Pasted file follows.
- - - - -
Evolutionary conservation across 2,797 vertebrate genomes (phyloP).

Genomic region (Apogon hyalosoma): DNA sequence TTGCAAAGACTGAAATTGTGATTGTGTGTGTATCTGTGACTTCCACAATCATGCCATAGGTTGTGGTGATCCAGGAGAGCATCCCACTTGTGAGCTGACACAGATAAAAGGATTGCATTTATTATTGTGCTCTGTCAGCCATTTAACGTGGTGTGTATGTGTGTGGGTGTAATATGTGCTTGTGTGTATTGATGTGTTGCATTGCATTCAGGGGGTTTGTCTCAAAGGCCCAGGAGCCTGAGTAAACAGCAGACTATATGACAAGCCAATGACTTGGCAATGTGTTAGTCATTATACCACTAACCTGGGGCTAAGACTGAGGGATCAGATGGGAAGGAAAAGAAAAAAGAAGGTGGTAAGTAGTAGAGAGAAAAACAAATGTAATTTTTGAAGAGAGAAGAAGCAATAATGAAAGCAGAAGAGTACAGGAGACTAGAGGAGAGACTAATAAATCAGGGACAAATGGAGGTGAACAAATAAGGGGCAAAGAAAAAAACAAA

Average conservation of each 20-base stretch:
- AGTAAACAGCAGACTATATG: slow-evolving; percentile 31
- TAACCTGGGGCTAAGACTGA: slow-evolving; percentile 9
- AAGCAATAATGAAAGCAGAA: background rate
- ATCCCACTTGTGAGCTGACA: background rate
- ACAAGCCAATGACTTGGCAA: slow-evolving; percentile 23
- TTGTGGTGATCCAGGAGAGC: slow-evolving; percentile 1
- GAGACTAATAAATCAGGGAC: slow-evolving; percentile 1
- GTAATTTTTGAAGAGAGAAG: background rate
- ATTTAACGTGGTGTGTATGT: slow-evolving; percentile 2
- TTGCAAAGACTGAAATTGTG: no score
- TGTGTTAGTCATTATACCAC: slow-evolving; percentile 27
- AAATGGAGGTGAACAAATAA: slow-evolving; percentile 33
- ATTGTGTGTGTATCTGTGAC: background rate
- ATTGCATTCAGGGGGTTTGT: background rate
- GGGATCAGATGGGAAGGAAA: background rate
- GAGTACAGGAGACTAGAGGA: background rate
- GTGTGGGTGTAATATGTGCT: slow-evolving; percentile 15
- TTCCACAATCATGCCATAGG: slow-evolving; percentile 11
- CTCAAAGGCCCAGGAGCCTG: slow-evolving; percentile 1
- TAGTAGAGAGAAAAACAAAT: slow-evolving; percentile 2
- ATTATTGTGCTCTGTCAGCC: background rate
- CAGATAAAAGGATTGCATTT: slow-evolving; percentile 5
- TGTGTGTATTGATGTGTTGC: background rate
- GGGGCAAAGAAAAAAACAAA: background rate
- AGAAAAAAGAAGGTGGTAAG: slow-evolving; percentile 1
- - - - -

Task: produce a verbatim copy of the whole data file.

Evolutionary conservation across 2,797 vertebrate genomes (phyloP).

Genomic region (Apogon hyalosoma): DNA sequence TTGCAAAGACTGAAATTGTGATTGTGTGTGTATCTGTGACTTCCACAATCATGCCATAGGTTGTGGTGATCCAGGAGAGCATCCCACTTGTGAGCTGACACAGATAAAAGGATTGCATTTATTATTGTGCTCTGTCAGCCATTTAACGTGGTGTGTATGTGTGTGGGTGTAATATGTGCTTGTGTGTATTGATGTGTTGCATTGCATTCAGGGGGTTTGTCTCAAAGGCCCAGGAGCCTGAGTAAACAGCAGACTATATGACAAGCCAATGACTTGGCAATGTGTTAGTCATTATACCACTAACCTGGGGCTAAGACTGAGGGATCAGATGGGAAGGAAAAGAAAAAAGAAGGTGGTAAGTAGTAGAGAGAAAAACAAATGTAATTTTTGAAGAGAGAAGAAGCAATAATGAAAGCAGAAGAGTACAGGAGACTAGAGGAGAGACTAATAAATCAGGGACAAATGGAGGTGAACAAATAAGGGGCAAAGAAAAAAACAAA

Average conservation of each 20-base stretch:
- AGTAAACAGCAGACTATATG: slow-evolving; percentile 31
- TAACCTGGGGCTAAGACTGA: slow-evolving; percentile 9
- AAGCAATAATGAAAGCAGAA: background rate
- ATCCCACTTGTGAGCTGACA: background rate
- ACAAGCCAATGACTTGGCAA: slow-evolving; percentile 23
- TTGTGGTGATCCAGGAGAGC: slow-evolving; percentile 1
- GAGACTAATAAATCAGGGAC: slow-evolving; percentile 1
- GTAATTTTTGAAGAGAGAAG: background rate
- ATTTAACGTGGTGTGTATGT: slow-evolving; percentile 2
- TTGCAAAGACTGAAATTGTG: no score
- TGTGTTAGTCATTATACCAC: slow-evolving; percentile 27
- AAATGGAGGTGAACAAATAA: slow-evolving; percentile 33
- ATTGTGTGTGTATCTGTGAC: background rate
- ATTGCATTCAGGGGGTTTGT: background rate
- GGGATCAGATGGGAAGGAAA: background rate
- GAGTACAGGAGACTAGAGGA: background rate
- GTGTGGGTGTAATATGTGCT: slow-evolving; percentile 15
- TTCCACAATCATGCCATAGG: slow-evolving; percentile 11
- CTCAAAGGCCCAGGAGCCTG: slow-evolving; percentile 1
- TAGTAGAGAGAAAAACAAAT: slow-evolving; percentile 2
- ATTATTGTGCTCTGTCAGCC: background rate
- CAGATAAAAGGATTGCATTT: slow-evolving; percentile 5
- TGTGTGTATTGATGTGTTGC: background rate
- GGGGCAAAGAAAAAAACAAA: background rate
- AGAAAAAAGAAGGTGGTAAG: slow-evolving; percentile 1